I find the ones where some disease has wiped out people or created a form of zombie or killer to be the most plausible - diseases seem to be mutating and cropping up more regularly than ever these days. Another plausible scenario is natural disasters such as hurricanes and earthquakes killing off large numbers of people. - Amy McKie
I think the ones where governments seize too much power are most plausible, such as AMONG THE HIDDEN. Beth Revis, Author @bethrevis
A little of both
I just read LIFE AS WE KNEW IT, and I think it can fit both categories. I think what happens to the moon is the least plausible. However, it was amazing to see how quickly societal structures broke down. I think that the effects from natural disasters, if a lot of them happened at once on a global scale could realistically cause such break down if they were numerous and extreme enough (the volcanic eruptions, earthquakes, tsunamis, and weather changes along with lack of electricity and fuel). - Alyce @athomewithbooks
CITY OF EMBER'S underground city is not plausible at all, but one can dream. - Lija
Much as I love reading zombie novels, I don't think the physics of it works. Ditto for the magically induced apocalypses in books like PEEPS and THE LAST DAYS (though again, I love those!) - Diana Peterfreund, Author
One of the ones that's the least plausible is actually THE HUNGER GAMES. I love, love, love the series, but I don't think I can possibly imagine a government ever forcing children into battle like that, or a society that accepts it for as long as they do in HG. But I think there are a lot of other true things in the book, like how the Capitol district has power and money and none of the others do, or how the Capitol rewards and favors the Districts that give them their favorite goods. Maybe I just don't want to imagine a world where something like that could ever happen. - Heather Trese @HeatherTrese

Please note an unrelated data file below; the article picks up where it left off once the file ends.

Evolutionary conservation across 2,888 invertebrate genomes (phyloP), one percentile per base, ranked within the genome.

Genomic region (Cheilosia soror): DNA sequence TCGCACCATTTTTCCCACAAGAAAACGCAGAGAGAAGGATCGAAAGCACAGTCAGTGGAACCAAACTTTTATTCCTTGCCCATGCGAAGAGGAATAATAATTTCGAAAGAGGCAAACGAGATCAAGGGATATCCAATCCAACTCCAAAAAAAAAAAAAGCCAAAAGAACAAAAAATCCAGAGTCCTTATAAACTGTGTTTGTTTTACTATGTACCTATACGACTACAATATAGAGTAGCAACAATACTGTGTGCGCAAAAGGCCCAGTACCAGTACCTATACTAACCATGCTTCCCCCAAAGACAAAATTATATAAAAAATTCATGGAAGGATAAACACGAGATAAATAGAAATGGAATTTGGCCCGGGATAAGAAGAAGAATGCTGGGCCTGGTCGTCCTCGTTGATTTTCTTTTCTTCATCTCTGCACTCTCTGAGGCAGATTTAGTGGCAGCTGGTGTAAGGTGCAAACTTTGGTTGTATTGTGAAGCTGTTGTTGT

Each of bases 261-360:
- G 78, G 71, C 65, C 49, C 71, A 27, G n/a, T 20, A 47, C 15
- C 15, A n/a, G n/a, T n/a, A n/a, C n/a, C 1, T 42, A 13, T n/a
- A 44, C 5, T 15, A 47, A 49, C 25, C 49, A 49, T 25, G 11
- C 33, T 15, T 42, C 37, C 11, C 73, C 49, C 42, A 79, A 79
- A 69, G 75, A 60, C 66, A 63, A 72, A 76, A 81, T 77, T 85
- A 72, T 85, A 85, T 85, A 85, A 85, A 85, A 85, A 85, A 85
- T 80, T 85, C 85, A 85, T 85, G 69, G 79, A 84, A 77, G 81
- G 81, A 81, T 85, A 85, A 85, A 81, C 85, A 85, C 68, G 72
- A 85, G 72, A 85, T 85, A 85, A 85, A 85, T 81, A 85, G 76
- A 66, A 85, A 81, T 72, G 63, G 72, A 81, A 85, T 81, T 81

The Uglies series by Scott Westerfeld is least plausible. I don’t think humans would be content experiencing pleasure 24/7 and living in a city. There are too many free spirits that love hard work and the mountains. -Emily Ellsworth @emsreadingroom
FOREST OF HANDS AND TEETH is one that is least plausible because there hasn't been any explanation as to why people have turned into zombies. Is it spontaneous? In the books, it's spread if bitten - but who was patient zero? How did (s)he become infected? If I had that info then I could maybe see some reality to the story - but until then its just a fun piece of fiction. - Gail @Irisheyz77
What about you? Which scenarios do you find particularly plausible or implausible? Was a plausible scenario ruined for you by implausible details in the story? Was an implausible scenario made more real for you by the author's attention to detail in the world building? Tell me either in the comments OR you are welcome to write a post about it on your own blog and link to it in the comments for us all to read!